HAYDEN FIELD AND FRANCESCO RICAPITO
An explosion of color permeates the hustle and bustle of the medina fish market in Sfax, Tunisia. Within the 9th century mud-brick walls of the “old city” abides the pungent smell of octopus tentacles, sharks, clams, and more kinds of Mediterranean fish than the average buyer could name. Only men sell their wares behind the fish-strewn counters, but they range in age from a young boy with a baby face struggling to carry a full bucket to an old man whose face has been beaten by the sea and weathered by the sun. Every fish seller’s story is different: one has the best octopus, someone else has the best tuna, another has bought a small shark from a fisherman and now he proudly displays it on the counter before him. Sfax’s inhabitants don’t usually buy fish from a fixed seller, but it’s common knowledge which one has the best quality of each type of fish. In front of a very small counter near the center of the market sits a 78-year-old man named Ali, whose blue-rimmed brown eyes have seen clients pass his counter for the last 60 years. Although he has worked four days every week for decades, he stands upright with a wide grin and a fierce handshake. He speaks in Arabic, but one can understand what he’s saying just from the manner in which he speaks and gestures. For him, selling fish is not a job, habit or hobby—it’s a style of living. Peaceful and matter-of-fact about the occupation that dominates his life, Ali says he is too passionate about his job to ever retire and that he will probably continue to sell his fish for the remainder of his life. Ali’s children already help their father work, and he feels confident that his family will continue to sell fish after his lifetime. Ali looks like one of the few people that seem to have found their place in the world, and his place is here in the Sfax fish market, next to his fish.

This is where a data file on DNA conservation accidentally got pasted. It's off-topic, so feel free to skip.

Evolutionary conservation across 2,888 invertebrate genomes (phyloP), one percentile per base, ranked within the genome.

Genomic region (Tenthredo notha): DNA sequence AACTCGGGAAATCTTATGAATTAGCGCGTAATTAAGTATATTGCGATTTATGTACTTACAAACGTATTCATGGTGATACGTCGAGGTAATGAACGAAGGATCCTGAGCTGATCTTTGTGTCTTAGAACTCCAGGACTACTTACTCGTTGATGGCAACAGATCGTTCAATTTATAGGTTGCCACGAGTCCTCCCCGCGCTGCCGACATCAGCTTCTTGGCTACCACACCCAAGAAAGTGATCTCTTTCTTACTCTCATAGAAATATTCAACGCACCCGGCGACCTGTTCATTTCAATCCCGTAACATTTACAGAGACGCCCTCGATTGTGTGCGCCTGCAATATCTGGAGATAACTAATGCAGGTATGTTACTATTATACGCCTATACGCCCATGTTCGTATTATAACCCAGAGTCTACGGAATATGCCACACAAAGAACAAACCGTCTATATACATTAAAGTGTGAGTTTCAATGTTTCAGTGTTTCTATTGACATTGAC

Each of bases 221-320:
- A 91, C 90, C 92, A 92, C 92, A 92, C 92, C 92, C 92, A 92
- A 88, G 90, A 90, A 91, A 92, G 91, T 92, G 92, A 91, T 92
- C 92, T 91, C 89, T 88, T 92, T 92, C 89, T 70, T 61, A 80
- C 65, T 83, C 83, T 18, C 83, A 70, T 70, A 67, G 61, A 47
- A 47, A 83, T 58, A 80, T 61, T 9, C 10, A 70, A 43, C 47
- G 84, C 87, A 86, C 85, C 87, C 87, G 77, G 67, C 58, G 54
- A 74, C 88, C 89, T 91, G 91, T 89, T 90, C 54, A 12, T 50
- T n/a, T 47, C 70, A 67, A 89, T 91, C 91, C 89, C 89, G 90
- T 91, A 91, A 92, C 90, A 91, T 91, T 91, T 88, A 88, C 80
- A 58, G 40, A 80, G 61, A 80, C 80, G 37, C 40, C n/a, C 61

Amir, a 16-year-old seller who seems older than his years, is seated on a narrow counter not too far from Ali. A young man with a mischievous smile and unruly eyebrows, he wears an electric-blue watch and a “harkous” tattoo of the first letter of his girlfriend’s name. He has been working here for three years, and he comes every day except Monday, when the city’s medina is closed. For him, selling fish is just a hobby — his father is the real owner of the counter. Amir’s father wakes up every day at 5 a.m. to buy from the fishermen, but Amir usually wakes up a few hours later and heads directly to the fish market. With a sudden smile, Amir calls out “Hamdullah!” from his casual position atop the counter. Business is going well, and he says he sees himself working here for the rest of his life. If after three years he still sees this as a hobby, Amir has probably found his place in the world as well.
Amin’s and Amir’s accounts are just two examples of all the stories that lie behind the counters full of fish. The fish market hasn’t changed much in past years; what really changes are the stories. Each seller is living his own narrative in a place buzzing with orderly chaos — something one would be hard-pressed to find in a supermarket. The people of Sfax visit their medina’s fish market not only to buy fish, but to meet like-minded souls, to continue relationships and, most of all, to experience the heart of their city. This is why places like this are precious and should be preserved — they represent a style of life that is today becoming rarer and rarer.